HORRY COUNTY, SC (WMBF) - Do you know where you're online shopping? And do you know if it's secure? The Federal Bureau of Investigation says you need to be even more careful when surfing the internet. The FBI's latest Internet Crime Complaint Center (IC3) report shows a total of $1.42 billion worth of victim losses reported due to internet crime.
It's something that happens day after day, and no matter how tech savvy you may be, anyone can fall victim to cyber-crime. The FBI says the numbers are growing every year.
The latest Internet Crime Report shows an average of over 800 complaints of internet crime is reported every single day. Add it all together, and you end up with approximately 284,000 complaints each year. But, experts say that number is likely to be much higher because many people who fall victim do not report the crime.
Something called "Business E-mail Compromise" is on top of the list for the most amount of money scammed. The FBI says the scam targets businesses to get wire transfer payments. It's called social engineering, and experts say people will often use one person who works for the company as a gateway to access that business's money.
"Just like they would with social engineering, there are multiple ways to ascertain information about the individual who runs the organization. As you know with LinkedIn. It's just amazing what you can learn from social media when you're doing social engineering," said Greenawalt.
Experts say it's only going to get worse, unless we continue to educate.
"When you do realize it happens, you got to report right away, you got to fess up, you're not the only one," said Stanton Greenawalt, Cyber Security professor at Horry-Georgetown Technical College. "If you go to the FBI website, they have their own website where you can report this, and it helps us build database and it helps us maybe find people. So, what you have to create in your business is a culture of… hey something's happening, we've been targeted, let's report it. They want you to be embarrassed and they want you not to report it, so we got to do just the opposite. So, train and have a process in place, what actions you take when you find that you have been targeted and somebody's accessed your accounts."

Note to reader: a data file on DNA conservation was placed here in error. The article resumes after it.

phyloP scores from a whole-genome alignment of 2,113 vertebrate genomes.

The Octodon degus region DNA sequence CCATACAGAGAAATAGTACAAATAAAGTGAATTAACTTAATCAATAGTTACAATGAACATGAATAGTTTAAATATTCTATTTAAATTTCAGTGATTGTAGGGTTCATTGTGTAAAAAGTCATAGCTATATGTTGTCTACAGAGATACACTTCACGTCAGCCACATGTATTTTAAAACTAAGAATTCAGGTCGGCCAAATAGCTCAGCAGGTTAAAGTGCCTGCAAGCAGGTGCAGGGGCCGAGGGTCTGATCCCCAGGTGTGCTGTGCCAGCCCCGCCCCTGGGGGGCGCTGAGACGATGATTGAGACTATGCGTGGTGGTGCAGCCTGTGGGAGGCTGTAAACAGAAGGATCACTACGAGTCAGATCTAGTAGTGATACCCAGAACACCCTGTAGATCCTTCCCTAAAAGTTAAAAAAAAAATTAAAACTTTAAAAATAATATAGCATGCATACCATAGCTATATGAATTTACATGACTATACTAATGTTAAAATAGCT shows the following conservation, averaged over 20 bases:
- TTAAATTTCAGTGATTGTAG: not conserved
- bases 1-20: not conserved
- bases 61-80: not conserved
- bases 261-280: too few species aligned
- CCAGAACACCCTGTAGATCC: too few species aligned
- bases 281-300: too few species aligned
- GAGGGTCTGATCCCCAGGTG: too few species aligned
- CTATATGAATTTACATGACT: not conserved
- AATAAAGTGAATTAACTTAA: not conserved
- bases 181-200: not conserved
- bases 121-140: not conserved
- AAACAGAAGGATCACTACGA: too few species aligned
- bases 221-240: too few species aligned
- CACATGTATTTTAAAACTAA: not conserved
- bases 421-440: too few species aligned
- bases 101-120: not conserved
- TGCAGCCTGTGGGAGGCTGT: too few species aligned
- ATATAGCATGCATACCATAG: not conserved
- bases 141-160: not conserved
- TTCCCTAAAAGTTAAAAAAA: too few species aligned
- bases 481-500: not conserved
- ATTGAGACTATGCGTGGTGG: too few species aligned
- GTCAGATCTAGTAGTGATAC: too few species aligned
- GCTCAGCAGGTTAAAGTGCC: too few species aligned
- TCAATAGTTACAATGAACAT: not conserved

Greenawalt says it's important to take extra precautions when your computer is not in use.
"Shut your computer down, shut your network interface card down, don't leave your browser open, don't leave your computer on, shut it off. There's ways for hackers to get into your system if you are just leaving your computer on, so don't do it," said Greenawalt.
He said what's frightening is fraudsters can target you from anywhere in the world with just a click of a button.
"It's worldwide, we're being targeting from all different nations. It's easy if you have the right software and unfortunately a lot of the software is free… where the hackers will download it and they can use this tool to try to target a business or company and they may even try it because they know the money is there… to do a legitimate business with you, just so they can learn your process," said Greenawalt.
The President and CEO of the Better Business Bureau of Coastal Carolina, Dr. John D'Ambrosio, said there's no shortage of imagination in a crook's mind; they can target you in multiple ways you've probably never even imagined.
The FBI's Internet Crime Report states in the past year, the most prevalent crime type was Non-Payment/Non-Delivery. This is often linked to internet auction fraud or business fraud. They'll accept payment for an item and intentionally fail to deliver the product to their buyer.
The report also states people over the age of 60 are the most affected, and experts say this could be because they tend to have the most money and may not be as tech savvy.
Dr. D'Ambrosio said there are many websites out there that might look identical, but only one is legitimate.
"The number one issue that the BBB has seen over the last couple years... and I don't think that this trend is going to change, but it is online shopping. Two-thirds of people in North America do online shopping, Do they know where they're shopping? Do they know that it's secure? Anybody can look like any other big company if they got enough money to get a website designed that looks like the other company's website online," said D'Ambrosio.
He said look for a lock symbol on the site. Also, double check what you type in because just a single wrong letter could direct you to a fraud site.
"People have to protect their personal information. They need to know who they should do business with, we try to tell people to think local first, because it's really better to do business with the people that you on the street, and who own the shops, and who you go to church with, and who you see at restaurants. It's a lot better because when you have a problem, you know that you can at least see that person and try to get it resolved," said D'Ambrosio.
Experts also say learning the latest on technology is key to protecting yourself.